The Sopranos was dedicated to exploring the interiority of its protagonists, so much so that the show's central motivating gimmick was the eight-year-long running dialogue between Tony and his psychiatrist. Boardwalk Empire doesn't do that. What I think I like the most about the show is probably one of the things that makes it opaque to some viewers: it's quiet. There's not a lot in the way of exhausting, performative speechifying. One of these reasons is pretty easy to discern: most of these characters aren't particularly bright, nor do they show any interest in improving themselves. Al Capone and his brothers and cronies are pretty much reptiles in terms of their thought processes: fight, kill, eat, usually exactly in that order. Rothstein is smart but his intelligence makes him overconfident; Chalky is perpetually angry because he has discovered that this is the only way to project the strength necessary to keep his grip on everything he's fought tooth-and-nail to acquire; Gyp Rosetti was an angry thug who came to a bad end because he was stupid enough to try to kill Nucky. I point out these characters shallowness not to spotlight a weakness on the part of the show but to highlight what I believe is the show's great strength: it's not a character piece, not really. It's a show about dangerous men whose egos are so completely invested in projecting the hardest and most merciless vision of their selves that they turn into caricatures of petty evil. Which is, you know, precisely how a lot of real-life organized crime works. It's a plot-driven show, even if it doesn't at times completely feel like one - we're given a lot in the way of mood and atmosphere, but underneath the hood all the characters are moving with a precision borne from their limited, unblinkingly vertical attitudes towards the world around them.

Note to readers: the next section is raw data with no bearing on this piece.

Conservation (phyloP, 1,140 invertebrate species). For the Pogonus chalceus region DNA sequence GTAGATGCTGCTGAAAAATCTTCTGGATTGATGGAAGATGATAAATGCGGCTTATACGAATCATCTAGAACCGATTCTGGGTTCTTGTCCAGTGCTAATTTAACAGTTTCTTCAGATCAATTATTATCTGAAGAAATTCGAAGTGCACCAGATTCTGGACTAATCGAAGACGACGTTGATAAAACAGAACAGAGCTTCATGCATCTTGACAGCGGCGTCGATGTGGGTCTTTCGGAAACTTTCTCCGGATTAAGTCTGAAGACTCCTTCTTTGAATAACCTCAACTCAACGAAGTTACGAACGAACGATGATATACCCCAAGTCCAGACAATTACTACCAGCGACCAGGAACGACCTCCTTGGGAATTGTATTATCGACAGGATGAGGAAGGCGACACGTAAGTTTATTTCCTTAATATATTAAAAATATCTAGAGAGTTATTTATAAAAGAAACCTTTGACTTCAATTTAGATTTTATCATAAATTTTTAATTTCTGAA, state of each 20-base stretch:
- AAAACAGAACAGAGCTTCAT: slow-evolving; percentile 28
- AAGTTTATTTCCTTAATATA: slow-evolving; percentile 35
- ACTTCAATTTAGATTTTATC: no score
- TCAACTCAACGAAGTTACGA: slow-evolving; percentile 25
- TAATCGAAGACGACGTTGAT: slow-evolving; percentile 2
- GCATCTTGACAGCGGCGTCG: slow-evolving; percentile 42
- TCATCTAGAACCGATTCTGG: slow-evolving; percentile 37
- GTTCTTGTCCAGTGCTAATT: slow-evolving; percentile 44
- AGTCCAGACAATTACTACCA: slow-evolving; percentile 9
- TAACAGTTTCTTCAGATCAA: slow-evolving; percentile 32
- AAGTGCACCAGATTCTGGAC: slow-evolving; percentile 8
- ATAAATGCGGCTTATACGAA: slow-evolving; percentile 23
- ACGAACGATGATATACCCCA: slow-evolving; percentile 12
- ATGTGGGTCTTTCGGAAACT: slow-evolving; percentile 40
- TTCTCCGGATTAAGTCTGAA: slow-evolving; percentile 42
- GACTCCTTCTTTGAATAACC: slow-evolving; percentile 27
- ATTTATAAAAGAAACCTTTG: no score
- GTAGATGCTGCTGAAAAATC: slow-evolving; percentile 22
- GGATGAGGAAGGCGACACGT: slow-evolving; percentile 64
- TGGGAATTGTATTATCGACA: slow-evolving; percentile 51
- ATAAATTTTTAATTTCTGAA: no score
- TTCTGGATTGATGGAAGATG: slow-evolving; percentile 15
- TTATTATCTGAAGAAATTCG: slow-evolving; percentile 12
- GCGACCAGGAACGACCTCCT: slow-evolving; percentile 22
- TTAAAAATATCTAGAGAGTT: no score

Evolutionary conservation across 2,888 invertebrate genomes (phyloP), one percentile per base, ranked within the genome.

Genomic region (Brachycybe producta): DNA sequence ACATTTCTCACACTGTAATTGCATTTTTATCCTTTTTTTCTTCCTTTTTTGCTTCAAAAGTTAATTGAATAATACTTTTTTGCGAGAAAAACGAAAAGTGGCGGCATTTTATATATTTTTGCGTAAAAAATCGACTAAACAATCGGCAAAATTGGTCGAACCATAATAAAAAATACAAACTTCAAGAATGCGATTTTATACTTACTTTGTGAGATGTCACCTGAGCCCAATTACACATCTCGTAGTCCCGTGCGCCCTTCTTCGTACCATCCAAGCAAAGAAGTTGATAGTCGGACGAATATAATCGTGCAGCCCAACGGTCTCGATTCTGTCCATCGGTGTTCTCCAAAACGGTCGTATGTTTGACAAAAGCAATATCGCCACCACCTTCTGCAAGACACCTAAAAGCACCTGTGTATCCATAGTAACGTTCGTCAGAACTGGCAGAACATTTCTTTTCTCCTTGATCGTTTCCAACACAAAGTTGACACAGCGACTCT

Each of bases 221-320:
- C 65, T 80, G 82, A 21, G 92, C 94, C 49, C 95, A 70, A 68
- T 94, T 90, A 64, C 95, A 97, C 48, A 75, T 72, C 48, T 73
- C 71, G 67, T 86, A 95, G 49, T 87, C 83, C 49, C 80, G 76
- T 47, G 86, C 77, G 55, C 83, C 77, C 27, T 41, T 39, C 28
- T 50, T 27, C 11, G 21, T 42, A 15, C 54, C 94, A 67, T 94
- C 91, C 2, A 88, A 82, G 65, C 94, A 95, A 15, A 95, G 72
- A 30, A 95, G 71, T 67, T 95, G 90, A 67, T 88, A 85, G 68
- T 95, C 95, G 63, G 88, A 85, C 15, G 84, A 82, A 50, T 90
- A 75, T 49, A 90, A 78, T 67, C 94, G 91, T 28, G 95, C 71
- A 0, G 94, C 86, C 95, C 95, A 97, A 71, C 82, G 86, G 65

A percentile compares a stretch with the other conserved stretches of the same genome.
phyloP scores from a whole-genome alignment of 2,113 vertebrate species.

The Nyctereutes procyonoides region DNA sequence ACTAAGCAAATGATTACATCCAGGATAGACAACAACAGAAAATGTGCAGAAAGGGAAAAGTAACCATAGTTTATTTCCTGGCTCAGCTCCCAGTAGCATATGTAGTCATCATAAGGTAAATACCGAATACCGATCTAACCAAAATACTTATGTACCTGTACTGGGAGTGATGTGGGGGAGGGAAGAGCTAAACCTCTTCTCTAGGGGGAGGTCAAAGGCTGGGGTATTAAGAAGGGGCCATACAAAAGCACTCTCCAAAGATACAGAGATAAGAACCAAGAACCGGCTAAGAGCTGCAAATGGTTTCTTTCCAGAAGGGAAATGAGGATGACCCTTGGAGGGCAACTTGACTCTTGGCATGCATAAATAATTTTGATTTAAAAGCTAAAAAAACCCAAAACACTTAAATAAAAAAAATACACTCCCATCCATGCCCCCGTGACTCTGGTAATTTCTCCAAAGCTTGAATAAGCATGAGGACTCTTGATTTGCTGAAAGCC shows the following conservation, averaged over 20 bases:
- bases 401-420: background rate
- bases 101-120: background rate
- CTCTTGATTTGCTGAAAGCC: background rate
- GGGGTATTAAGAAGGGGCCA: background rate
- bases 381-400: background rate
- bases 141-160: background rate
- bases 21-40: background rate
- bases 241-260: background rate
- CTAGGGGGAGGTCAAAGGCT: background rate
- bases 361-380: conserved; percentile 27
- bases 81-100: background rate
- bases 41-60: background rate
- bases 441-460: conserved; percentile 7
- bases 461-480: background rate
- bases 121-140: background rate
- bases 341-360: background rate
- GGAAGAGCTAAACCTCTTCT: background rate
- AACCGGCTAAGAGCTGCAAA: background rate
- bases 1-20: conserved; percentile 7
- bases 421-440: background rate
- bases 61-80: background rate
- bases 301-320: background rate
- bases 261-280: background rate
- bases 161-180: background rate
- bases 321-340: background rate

And then there's Nucky. Nucky has gotten where he is at this point in the show's history by being the smartest man in the room (which isn't saying much when you're in the room with Capone, but still). He knows how to play all the angles that need to be played, and how to walk away from unnecessary battles. He doesn't relish the worse parts of the job in the same way that some of the sociopaths on his payroll might: violence is a sign that the situation has moved beyond his ability to control through management. Early in this season there was a great, character-defining scene where Nucky essentially solved any lingering problems caused by last season's violent climax by paying off the injured parties. For any other gangster, such a payoff would represent a significant loss of pride and esteem, and possibly serve as a source of lingering resentment. Not Nucky: paying off his enemies to avoid a pointless showdown isn't just expedient, it represents a principled understanding that his ability to control the situation is far more important than any fleeting loss of face he might experience as a result of essentially buying his way out of his troubles. He is consistently underrated because he refuses to play the macho posturing games. He understands that it's all about the long game, and the person who wins the game in the long stretch is the person who can keep his head while surrounded by half-domesticated animals straining at their leashes to rip one and another limb from limb.